The Music Department in the 1950s
Woolworth was forced to abandon the sale of gramophone records in 1937 when the rising cost of raw materials eroded the margin. The chain was unwilling to breach its self-imposed sixpenny price limit. However the stores continued to stock sheet music, mouth organs and recorders. Many homes had a piano in the parlour and families often gathered around it for a sing-song. Many went to Woolworth for sheets of popular songs for sixpence and, after 1940, compilation booklets at prices of up to half a crown (12½p).
In the early 1950s the chain received many requests for gramophone records. Older customers remembered the ranges of the Twenties and Thirties and suggested a comeback. Executives felt that times had changed and that the old mix of dance bands, comedy songs and recordings of programmes originally broadcast on BBC Radio would be too dated. They recognised a trend for more up-to-date tunes and looked for a way of joining in. They invited suggestions from suppliers, and in 1954 accepted a proposal from Oriole Records to introduce a new exclusive label into the High Street stores. Oriole had enjoyed some success with the new pop and proposed a radical departure. Woolworth would stock cover versions of the hits of the day, released to coincide with the 'real thing' but recorded by a sound-alike artist from their pool of talent. Each disc would be properly orchestrated and would be recorded in their state-of-the-art studios in New Bond Street, in Mayfair W1, just a few doors from the Woolworth headquarters. It would be offered at under half the price of the chart title.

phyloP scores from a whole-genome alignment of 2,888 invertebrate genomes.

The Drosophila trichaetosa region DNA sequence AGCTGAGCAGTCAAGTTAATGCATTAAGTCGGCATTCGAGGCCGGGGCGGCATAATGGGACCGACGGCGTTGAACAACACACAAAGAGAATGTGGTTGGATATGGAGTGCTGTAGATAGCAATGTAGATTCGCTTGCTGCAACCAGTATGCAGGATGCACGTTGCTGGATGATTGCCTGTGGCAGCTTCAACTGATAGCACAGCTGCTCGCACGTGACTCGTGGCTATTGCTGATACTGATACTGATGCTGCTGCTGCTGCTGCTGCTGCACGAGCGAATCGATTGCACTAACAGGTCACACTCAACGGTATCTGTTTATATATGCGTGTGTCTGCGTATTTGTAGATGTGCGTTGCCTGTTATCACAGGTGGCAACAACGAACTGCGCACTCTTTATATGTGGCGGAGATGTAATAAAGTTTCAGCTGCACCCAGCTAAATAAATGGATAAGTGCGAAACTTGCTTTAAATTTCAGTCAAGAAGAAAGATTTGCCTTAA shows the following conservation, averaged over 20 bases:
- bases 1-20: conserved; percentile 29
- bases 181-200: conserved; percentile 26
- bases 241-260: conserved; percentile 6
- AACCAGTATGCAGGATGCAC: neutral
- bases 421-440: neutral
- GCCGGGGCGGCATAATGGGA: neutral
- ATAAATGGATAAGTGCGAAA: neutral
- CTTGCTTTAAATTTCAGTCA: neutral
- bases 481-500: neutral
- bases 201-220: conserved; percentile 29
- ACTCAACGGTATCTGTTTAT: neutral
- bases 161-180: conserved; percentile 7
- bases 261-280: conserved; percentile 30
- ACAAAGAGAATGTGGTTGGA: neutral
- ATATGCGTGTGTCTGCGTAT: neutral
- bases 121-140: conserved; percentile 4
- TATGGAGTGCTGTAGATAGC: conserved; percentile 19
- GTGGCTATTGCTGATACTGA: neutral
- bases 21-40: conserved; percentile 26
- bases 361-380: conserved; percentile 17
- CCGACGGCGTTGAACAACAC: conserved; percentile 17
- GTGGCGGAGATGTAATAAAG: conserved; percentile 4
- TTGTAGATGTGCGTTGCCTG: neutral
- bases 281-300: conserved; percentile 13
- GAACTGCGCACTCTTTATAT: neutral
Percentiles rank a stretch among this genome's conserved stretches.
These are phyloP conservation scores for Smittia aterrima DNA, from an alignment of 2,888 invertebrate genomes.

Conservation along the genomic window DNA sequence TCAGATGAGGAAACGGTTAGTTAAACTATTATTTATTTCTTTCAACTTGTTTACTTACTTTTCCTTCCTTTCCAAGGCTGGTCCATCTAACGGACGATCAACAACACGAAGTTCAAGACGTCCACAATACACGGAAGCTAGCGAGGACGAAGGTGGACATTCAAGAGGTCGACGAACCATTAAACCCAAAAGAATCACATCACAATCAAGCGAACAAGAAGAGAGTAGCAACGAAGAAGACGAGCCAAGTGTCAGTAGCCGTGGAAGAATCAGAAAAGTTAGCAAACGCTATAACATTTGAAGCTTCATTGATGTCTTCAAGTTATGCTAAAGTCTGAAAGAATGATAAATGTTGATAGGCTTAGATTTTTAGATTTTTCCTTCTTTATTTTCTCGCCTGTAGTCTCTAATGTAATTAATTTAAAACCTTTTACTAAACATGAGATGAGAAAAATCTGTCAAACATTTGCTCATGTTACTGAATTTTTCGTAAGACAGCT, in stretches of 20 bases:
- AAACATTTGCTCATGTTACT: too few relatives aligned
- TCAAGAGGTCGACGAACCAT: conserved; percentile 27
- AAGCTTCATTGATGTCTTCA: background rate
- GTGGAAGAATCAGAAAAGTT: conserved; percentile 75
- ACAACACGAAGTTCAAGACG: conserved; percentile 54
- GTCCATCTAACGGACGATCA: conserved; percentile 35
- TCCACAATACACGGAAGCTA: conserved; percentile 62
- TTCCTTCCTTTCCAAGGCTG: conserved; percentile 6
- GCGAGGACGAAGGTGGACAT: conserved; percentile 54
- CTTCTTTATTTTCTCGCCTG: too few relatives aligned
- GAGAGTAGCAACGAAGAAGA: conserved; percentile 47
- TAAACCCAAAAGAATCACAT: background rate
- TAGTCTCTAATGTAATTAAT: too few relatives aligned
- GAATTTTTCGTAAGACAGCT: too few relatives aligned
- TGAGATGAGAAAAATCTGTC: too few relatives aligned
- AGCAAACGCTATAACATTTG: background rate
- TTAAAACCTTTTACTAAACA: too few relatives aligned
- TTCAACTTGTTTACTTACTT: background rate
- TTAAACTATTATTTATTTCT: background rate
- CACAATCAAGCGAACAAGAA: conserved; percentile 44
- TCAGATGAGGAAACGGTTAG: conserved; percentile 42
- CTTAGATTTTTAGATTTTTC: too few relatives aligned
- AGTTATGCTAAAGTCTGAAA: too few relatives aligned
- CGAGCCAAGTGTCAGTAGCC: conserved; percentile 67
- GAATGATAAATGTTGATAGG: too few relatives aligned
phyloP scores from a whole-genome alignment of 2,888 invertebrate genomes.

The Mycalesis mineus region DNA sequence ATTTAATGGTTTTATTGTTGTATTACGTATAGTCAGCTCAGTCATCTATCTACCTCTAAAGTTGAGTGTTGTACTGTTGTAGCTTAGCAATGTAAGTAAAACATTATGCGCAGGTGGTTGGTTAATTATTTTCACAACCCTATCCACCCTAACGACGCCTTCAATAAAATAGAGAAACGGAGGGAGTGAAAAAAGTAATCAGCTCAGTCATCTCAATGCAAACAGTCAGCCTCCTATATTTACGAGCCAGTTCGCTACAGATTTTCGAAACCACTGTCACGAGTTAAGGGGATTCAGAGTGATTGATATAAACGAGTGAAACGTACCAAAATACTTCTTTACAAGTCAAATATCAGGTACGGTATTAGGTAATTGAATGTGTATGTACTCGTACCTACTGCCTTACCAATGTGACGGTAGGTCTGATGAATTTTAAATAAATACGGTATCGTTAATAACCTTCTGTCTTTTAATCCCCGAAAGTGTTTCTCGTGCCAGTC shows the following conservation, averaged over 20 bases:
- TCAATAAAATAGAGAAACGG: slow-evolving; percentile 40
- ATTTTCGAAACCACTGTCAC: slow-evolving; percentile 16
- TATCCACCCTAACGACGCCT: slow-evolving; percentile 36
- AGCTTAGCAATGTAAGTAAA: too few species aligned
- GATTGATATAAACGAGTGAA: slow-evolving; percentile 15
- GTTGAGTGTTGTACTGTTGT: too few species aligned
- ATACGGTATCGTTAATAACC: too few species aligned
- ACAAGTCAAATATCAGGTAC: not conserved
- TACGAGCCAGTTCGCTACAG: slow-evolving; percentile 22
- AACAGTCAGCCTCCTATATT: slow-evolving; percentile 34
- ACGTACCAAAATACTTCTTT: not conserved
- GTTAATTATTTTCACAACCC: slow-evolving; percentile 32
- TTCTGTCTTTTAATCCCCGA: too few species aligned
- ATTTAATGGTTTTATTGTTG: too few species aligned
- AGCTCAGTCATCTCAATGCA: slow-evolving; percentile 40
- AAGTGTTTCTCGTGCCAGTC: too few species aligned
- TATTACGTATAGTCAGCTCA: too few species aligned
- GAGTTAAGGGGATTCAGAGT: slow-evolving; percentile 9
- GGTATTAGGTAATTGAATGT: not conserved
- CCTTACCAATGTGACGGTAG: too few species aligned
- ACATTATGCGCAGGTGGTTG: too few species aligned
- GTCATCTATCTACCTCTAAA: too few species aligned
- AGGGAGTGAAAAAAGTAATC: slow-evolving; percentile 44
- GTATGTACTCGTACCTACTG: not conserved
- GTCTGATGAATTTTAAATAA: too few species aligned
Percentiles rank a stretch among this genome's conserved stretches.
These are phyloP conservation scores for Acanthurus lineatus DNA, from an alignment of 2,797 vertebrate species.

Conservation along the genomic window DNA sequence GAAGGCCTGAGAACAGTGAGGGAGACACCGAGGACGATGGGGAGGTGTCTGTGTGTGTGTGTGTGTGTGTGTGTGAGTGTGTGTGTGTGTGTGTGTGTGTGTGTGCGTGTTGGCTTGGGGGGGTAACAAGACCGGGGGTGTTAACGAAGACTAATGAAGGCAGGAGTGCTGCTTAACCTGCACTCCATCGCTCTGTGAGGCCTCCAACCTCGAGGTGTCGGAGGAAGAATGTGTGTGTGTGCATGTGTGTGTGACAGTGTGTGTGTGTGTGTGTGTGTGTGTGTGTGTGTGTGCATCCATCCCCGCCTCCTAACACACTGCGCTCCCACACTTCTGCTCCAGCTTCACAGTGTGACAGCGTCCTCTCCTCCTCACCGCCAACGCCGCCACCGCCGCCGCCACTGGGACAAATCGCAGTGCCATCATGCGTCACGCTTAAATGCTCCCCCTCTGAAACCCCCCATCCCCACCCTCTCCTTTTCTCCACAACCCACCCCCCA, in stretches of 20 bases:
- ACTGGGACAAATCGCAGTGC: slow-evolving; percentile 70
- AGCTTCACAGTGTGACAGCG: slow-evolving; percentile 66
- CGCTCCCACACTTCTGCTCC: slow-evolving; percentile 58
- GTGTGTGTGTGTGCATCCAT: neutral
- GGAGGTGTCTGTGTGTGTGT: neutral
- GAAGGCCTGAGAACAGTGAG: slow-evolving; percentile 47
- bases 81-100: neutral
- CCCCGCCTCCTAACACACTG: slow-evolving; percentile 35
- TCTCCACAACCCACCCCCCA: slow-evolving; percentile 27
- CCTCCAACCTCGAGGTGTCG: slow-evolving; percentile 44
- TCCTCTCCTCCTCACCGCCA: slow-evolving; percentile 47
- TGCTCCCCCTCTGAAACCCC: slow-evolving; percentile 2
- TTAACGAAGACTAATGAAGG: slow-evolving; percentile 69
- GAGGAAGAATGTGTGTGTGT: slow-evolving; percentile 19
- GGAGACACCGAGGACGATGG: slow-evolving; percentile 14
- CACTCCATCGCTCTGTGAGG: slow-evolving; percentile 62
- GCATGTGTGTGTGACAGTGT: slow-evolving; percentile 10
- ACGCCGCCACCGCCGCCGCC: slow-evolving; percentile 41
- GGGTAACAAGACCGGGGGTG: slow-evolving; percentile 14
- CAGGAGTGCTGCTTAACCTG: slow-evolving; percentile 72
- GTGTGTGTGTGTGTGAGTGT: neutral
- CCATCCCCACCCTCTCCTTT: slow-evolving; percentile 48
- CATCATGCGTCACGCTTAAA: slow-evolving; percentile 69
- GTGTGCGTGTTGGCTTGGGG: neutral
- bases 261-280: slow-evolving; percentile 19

Woolworth invested in new fixtures to display and sell the records. The largest branches were given listening booths to allow them to compete head-to-head with specialist music shops.
Oriole went to great lengths to find out all they could about the planned hit song. Where possible they spoke to the arranger to get hold of a copy of the precise orchestration, as well as arranging to licence the song from the composer and lyric writer or other copyright holder. This helped to ensure that the cover sounded like the original and could be placed on sale on the same day that the hit was released. The early discs were 78rpm records and were sold for four shillings (20p) each.
From 1954-58 Embassy offered ten inch (approx 25cm) 78 rpm records made of shellac bakerlite. The sound quality was remarkable. The firm was quick to embrace the new vinyl 45rpm format when it became available, and for a spell between 1958 and 1961 offered the two formats side-by-side. As the technology developed they were also able to offer an extended play format with four songs on a single seven inch (17.5cm) 45pm disc.
The best singles on the label were also compiled onto LPs, which provided a growing catalogue of almost 100 albums by 1963.
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